Rethinking the future of Interstate 81
YNN has been taking a closer look at the history about Interstate 81 in Syracuse. The more than a half century old highway that carries close to 100,000 vehicles every day is now being considered for reconstruction. In the second part of our series, YNN's Erin Clarke takes a look at the discussion about its future.
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SYRACUSE, N.Y. -- Decades after Interstate 81 was built running through Syracuse, about 4,100 feet of elevated I-81 bridges known as viaducts are nearing the end of their lifespan.
"You look up, you'll see the rusted iron. You'll see the concrete ready to fall. It is a pollutant," said Syracuse Common Council President Van Robinson.
"There are curves that aren't adequate, that are too tight. Many of the ramps are too close together and don't have enough acceleration, deceleration lanes. The interchange with 690. It tries to do too much," said Bill Egloff, DOT Civil Engineer.
The structure has to change. With only routine maintenance, many parts of the viaducts would be in serious trouble by 2020. The Syracuse Metropolitan Transportation Council, a local transportation planning organization working with the DOT, wants to make sure that this time, changes are made with the public's input.
"That's our job to take the engineering speak that comes out of the department and make it something that everyone on the street can understand," said James D'agostino, SMTC Director.
Through a series of public meetings and information posted to the I-81 Challenge website, the organization is educating and listening. They are taking suggestions on a future vision for the highway and discussing the options.
"We should really look at opportunities to break down barriers that exist and while this isn't the Berlin Wall, it really is problematic for Syracuse," said Dr. David Smith, Upstate Medical University President.
Problematic, both Dr. Smith and Syracuse Common Council President Van Robinson say, because it prevents synergy between downtown and the University Hill area.
"You have an opportunity to bring in new residents, you have an opportunity to bring in new apartment buildings, also office buildings," said Van Robinson.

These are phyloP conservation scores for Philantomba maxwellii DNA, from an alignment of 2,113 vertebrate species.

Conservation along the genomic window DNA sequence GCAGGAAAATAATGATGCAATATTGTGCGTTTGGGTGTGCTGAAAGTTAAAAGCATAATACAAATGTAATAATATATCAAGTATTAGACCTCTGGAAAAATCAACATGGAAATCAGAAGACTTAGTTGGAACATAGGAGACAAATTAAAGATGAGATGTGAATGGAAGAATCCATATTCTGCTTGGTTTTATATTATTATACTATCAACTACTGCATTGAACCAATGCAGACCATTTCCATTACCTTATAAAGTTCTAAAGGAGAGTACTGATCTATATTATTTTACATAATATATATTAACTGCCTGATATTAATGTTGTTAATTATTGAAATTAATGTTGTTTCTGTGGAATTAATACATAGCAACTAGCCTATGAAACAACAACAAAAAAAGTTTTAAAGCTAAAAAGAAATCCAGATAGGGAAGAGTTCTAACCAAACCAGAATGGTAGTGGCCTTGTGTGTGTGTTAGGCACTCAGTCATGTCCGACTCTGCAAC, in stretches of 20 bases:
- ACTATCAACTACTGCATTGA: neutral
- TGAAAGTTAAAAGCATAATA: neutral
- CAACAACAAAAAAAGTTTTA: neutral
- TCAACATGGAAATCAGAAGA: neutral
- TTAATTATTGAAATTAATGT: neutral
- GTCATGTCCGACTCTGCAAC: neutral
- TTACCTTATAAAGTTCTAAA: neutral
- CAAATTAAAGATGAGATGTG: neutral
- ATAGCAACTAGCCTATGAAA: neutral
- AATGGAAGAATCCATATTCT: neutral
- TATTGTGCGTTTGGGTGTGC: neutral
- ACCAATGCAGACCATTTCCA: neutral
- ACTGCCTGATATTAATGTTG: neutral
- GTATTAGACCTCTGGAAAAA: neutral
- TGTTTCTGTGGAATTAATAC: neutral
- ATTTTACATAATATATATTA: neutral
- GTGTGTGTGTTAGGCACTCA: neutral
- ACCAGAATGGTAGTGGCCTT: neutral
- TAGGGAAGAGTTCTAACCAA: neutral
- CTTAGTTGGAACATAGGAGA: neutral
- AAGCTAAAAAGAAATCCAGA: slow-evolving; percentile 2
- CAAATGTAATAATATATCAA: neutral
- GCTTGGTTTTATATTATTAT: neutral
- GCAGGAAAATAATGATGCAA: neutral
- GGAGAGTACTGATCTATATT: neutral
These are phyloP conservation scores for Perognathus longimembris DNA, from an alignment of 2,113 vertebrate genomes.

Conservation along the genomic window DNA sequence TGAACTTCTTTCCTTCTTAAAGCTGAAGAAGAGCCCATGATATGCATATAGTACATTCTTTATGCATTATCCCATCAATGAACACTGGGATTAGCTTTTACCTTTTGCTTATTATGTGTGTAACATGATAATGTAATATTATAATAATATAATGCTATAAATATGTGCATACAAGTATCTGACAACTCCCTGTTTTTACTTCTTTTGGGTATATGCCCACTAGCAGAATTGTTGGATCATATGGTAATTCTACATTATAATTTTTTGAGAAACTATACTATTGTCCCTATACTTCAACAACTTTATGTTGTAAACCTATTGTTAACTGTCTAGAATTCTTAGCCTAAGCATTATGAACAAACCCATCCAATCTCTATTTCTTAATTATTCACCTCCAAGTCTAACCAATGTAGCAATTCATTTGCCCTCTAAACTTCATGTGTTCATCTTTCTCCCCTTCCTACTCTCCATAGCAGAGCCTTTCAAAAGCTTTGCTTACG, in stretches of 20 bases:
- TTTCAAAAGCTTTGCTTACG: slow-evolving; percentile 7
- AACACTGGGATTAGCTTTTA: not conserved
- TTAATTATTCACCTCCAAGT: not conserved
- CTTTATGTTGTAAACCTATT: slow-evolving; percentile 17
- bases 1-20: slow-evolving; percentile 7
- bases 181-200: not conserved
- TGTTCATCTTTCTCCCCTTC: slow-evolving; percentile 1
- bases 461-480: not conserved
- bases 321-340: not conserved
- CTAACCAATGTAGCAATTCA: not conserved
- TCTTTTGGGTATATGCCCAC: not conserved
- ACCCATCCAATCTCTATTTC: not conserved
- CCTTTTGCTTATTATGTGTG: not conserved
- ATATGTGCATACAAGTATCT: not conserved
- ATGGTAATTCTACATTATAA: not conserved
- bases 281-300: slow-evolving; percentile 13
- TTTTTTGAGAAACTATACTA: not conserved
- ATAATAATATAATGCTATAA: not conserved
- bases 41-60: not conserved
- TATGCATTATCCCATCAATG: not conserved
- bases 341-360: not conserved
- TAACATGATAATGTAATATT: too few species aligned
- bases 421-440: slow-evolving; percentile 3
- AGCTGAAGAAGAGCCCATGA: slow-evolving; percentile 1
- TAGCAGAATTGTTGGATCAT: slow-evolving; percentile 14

"We want to have our campuses connected. We have a west campus now, as well as, of course the campus here on the hill and we need to be one," said Dr. Smith.
The men also cite health concerns associated with the highway running through Syracuse.
"The amount of traffic and truck traffic that goes by and the amount of diesel load that goes by, even with the new efficient engines. The particular matter in that smoke, the exhaust is actually very small and very fine and it actually gets its way down into the very smallest parts of the lung," said Dr. Smith.
Right now, SMTC is considering all points of view. Nothing is set in stone for this multi-million dollar project.
"We want them to take a look and make sure we've captured all their ideas and that the strategies that we're moving forward with are those that the community thinks we should be moving forward with," said D'agostino.
Ideas offered are to remove the viaducts and create a boulevard, re-route traffic onto I-481 and get rid of 81 between the 481 interchanges, create an underground tunnel or rebuild I-81 as is to today's standards.
What SMTC wants is more people to join in on the public discussion and help come to a single decision. The community together on one concept makes it much easier for politicians to back and funding to come through.
"We want to make sure people know that there's a study going on and that they're not taken by surprise down the road when a decision will eventually be made," said D'agostino.